This is the first in a batch of interviews from The Disappearance of Haruhi Suzumiya guidebook that I’ll be posting. Some of these were previously posted in 2011/2012 and I’ve gone back and edited them. This short interview is the first of two newly translated pieces to warm up to the series. Please enjoy hearing about the voice cast’s director in the booth, Youta Tsuruoka!
Youta Tsuruoka. Born on April 28. Lives in the Tokyo Metropolis. Has served as sound director for many works including Sgt. Frog, Bakemonogatari, and Lucky Star. He has served as sound director for all of the Haruhi series.
All of Haruhi’s works have been a challenge
– How does Disappearance rank amongst the other Haruhi works in production?
Up until this point, Haruhi’s episodes were filled with variety in each episode; it had achieved a wealth of diversity in each episode. In order to firmly divide this work into the before and after the world changed, we had to construct the world so that there would be a return back to the root of everything once a path back to Haruhi was found.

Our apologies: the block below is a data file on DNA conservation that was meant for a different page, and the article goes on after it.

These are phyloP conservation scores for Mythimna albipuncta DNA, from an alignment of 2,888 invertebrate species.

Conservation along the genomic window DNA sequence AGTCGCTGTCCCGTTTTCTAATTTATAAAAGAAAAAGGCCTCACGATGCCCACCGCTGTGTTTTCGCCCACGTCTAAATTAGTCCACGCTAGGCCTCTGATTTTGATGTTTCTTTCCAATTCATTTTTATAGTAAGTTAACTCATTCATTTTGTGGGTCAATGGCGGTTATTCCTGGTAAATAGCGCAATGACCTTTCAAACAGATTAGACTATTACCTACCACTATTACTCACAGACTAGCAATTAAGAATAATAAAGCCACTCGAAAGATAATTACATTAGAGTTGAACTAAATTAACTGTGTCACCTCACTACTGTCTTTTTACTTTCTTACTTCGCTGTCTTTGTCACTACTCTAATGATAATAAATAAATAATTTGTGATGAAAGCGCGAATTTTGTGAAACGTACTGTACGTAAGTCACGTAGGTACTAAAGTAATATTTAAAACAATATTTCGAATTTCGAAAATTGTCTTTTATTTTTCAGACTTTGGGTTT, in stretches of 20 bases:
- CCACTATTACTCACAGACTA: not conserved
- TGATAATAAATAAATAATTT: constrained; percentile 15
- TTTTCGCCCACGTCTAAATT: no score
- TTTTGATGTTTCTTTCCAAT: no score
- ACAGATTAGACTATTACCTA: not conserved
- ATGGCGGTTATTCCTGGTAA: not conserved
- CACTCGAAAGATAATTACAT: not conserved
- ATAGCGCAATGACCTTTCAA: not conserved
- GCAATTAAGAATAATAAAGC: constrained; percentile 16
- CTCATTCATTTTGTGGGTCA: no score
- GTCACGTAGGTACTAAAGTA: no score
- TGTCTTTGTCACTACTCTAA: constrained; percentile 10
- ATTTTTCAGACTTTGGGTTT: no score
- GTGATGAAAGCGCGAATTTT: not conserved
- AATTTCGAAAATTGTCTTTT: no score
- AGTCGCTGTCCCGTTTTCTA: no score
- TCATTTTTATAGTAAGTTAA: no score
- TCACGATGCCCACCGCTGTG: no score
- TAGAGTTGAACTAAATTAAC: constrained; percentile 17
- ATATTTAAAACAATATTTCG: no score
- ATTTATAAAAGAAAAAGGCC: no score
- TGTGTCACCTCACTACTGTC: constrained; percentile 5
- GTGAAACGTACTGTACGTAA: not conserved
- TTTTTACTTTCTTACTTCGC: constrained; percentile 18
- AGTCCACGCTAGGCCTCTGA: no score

– What points did you fixate on?
Making Kyon firmly focused. Generally for movies we record out of order of how the story develops like “gather everyone together to record for scenes all the characters are together first and then record the leftover scenes individually” and that is very efficient. However, to better place importance on Kyon’s changing emotions, we recorded everything in order this time. And as usual, Sugita-san performed much to my liking (laughs). The links between Kyon’s changing emotions was clearly shown.
– What would be your favorite scene?
Nagato’s “thank you” at the end. I felt like I was bogged down with wavering views on how to perform that line, but Chihara-san instantly decided how to properly say it. I think the entire film build up to that one scene.
– What kind of work is Haruhi to you, Tsuruoka-san?
It’s a work with various challenges. Because the TV series had so many difficult episodes, I was incredibly nervous and then would get a huge relief once each episode was done. Haruhi-chan was fun work where I could relax and Chuyuya-san had a good feeling like “It’s fine if we keep saying ‘Nyoron’.” It was a new experience.
– Finally, what kind of challenge was this film?
A challenge of length and resources. For a film focused around action, you can use energetic sounds, but for Disappearance, the sounds and music have to be played smoothly or else the direction will not feel straightforward. If it was made in the past, I probably would’ve lost all my energy making it. (laughs) But thanks to today’s technology, I was able to pack it full of sound until the very last scene like it was the final bit of paste going into a taiyaki snack.